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Chemist explains why organic labels are about marketing, not chemistry

| | July 6, 2016

The GLP aggregated and excerpted this blog/article to reflect the diversity of news, opinion and analysis.

. . . . Market research seems to have reached the conclusion that many people will simply not buy anything that is not organic. So, let’s make everything organic!

. . . .

The mismatch between the chemical use of the word [organic] and all other uses creates a number of paradoxes. . .

For example, here are some chemicals that are permitted for use in organic farming:

Copper sulfate, boric acid, elemental sulfur, sodium hypochlorite (bleach), ammonium carbonate and magnesium sulfate.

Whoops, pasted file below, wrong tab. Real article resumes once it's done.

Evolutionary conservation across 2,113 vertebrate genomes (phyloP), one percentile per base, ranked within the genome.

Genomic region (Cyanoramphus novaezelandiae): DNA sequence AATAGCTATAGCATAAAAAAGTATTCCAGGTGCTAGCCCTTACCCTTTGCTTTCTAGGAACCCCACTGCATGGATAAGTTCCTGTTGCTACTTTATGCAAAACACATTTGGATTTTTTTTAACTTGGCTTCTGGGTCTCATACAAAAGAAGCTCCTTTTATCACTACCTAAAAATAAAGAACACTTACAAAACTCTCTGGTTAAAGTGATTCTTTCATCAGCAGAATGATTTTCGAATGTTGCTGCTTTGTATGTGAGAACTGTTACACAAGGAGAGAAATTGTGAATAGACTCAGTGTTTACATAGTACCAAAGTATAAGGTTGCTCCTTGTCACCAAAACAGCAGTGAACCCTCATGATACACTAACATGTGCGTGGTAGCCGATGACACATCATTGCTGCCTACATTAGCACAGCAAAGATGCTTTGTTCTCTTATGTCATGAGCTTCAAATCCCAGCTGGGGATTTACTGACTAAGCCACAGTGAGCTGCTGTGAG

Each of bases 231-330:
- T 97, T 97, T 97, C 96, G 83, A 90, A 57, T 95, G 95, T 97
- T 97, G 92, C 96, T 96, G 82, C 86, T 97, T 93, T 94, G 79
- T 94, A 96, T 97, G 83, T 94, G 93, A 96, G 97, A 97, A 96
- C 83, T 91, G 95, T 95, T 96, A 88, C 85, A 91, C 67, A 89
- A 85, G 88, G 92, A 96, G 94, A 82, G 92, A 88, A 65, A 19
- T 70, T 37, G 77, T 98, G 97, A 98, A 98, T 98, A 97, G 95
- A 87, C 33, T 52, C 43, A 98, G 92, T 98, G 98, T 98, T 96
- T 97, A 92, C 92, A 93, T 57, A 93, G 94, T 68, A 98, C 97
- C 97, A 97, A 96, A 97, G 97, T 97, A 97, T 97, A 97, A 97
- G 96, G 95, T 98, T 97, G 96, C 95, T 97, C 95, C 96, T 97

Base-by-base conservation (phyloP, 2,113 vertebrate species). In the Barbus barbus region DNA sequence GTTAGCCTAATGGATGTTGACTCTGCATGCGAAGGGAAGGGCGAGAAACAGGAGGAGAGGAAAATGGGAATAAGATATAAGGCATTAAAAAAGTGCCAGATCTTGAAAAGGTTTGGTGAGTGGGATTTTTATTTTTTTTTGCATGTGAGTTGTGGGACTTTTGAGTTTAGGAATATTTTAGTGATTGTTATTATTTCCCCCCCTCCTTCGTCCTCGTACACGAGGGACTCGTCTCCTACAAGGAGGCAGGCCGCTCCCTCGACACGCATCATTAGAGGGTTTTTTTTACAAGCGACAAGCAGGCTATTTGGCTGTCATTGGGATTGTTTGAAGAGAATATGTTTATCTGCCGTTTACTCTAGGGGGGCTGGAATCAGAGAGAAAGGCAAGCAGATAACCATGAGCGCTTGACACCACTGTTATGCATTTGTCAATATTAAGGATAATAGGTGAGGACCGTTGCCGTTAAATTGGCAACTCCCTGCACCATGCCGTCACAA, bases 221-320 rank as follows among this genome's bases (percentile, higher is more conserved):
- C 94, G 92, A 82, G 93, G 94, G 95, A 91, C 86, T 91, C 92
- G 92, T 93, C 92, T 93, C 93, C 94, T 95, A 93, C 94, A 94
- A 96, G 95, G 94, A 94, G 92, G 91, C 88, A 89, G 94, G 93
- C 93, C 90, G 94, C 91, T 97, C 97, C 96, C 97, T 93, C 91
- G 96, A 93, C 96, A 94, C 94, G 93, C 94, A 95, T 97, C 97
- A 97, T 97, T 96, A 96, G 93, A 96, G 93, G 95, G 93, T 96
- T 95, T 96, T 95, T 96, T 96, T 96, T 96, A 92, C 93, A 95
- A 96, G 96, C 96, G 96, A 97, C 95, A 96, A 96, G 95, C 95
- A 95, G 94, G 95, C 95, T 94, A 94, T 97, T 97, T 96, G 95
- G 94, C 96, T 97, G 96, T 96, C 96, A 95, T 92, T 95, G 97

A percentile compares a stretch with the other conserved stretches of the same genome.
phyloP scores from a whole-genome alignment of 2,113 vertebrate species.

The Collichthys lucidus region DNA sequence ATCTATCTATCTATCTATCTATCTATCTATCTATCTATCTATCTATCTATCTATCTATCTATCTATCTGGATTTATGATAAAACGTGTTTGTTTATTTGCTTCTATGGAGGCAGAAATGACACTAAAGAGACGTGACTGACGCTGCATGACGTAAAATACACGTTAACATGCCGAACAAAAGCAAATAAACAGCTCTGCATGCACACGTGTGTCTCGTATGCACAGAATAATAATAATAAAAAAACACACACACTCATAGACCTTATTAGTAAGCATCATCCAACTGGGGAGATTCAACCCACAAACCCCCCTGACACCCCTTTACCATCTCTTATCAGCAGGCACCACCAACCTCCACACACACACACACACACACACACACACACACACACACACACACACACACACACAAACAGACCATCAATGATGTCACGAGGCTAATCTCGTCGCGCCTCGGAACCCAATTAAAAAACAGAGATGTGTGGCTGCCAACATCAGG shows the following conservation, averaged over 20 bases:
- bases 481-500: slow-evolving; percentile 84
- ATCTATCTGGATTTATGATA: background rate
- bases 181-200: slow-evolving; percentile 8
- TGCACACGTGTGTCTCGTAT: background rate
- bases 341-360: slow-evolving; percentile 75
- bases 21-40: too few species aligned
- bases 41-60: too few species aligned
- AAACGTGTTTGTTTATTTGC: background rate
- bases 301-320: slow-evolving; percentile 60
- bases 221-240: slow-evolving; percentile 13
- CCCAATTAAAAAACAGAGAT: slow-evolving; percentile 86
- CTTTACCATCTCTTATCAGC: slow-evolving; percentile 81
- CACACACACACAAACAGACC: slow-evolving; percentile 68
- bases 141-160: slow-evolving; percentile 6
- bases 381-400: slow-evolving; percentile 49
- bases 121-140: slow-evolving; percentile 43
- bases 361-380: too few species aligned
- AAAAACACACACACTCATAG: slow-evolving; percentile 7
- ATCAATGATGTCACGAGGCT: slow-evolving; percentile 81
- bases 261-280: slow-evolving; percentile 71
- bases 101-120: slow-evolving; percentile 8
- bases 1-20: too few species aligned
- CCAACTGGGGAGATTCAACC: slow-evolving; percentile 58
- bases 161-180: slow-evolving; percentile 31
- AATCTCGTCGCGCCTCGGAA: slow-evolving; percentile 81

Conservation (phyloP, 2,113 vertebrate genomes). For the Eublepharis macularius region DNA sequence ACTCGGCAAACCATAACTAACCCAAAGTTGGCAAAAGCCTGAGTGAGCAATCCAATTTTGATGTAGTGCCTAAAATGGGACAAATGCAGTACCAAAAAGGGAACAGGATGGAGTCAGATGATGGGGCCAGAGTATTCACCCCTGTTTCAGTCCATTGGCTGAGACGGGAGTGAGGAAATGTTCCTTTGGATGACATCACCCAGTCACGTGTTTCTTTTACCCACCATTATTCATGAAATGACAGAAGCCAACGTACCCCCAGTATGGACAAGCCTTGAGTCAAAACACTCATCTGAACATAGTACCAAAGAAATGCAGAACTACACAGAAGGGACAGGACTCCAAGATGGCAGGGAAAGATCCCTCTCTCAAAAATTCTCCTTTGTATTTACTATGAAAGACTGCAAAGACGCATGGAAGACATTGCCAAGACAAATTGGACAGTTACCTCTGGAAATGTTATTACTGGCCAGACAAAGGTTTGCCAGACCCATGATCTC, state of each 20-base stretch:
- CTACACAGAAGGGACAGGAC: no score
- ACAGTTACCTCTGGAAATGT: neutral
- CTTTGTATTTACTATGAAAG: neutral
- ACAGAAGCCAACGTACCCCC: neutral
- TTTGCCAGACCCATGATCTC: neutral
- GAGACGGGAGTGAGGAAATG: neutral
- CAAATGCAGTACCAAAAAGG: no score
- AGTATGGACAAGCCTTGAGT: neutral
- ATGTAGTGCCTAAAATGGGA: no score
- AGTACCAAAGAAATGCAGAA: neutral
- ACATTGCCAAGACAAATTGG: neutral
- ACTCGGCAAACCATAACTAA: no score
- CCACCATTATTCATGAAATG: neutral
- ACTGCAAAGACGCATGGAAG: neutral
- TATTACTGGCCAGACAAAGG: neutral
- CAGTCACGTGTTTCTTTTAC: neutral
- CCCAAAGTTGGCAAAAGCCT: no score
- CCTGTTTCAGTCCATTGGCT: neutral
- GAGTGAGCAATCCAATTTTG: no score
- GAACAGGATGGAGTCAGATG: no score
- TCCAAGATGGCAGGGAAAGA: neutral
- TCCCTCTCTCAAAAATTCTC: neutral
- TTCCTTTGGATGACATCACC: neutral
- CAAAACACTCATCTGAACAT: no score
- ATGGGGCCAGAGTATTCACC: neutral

. . . . Chemically, not one of them is organic.

Here’s another list:

High-fructose corn syrup, aspartame, red dye No. 40, glyphosate, BPA, neonicotinoid insecticides and genetically modified foods (all of them).

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. . . .Chemically, every one of them is organic. Which brings up an interesting paradox: Crops that are protected from insects by copper sulfate (not organic) are permitted by the U.S. Department of Agriculture to be called organic, while the same crop that is protected by neonicotinoids (organic) is not . . .

If you are any more confused than when you first read this, don’t feel bad. That was sort of the point.

Read full, original post: Commentary: Organic Oreos? A chemist explains what ‘organic’ really means

The GLP aggregated and excerpted this article to reflect the diversity of news, opinion, and analysis. Click the link above to read the full, original article.
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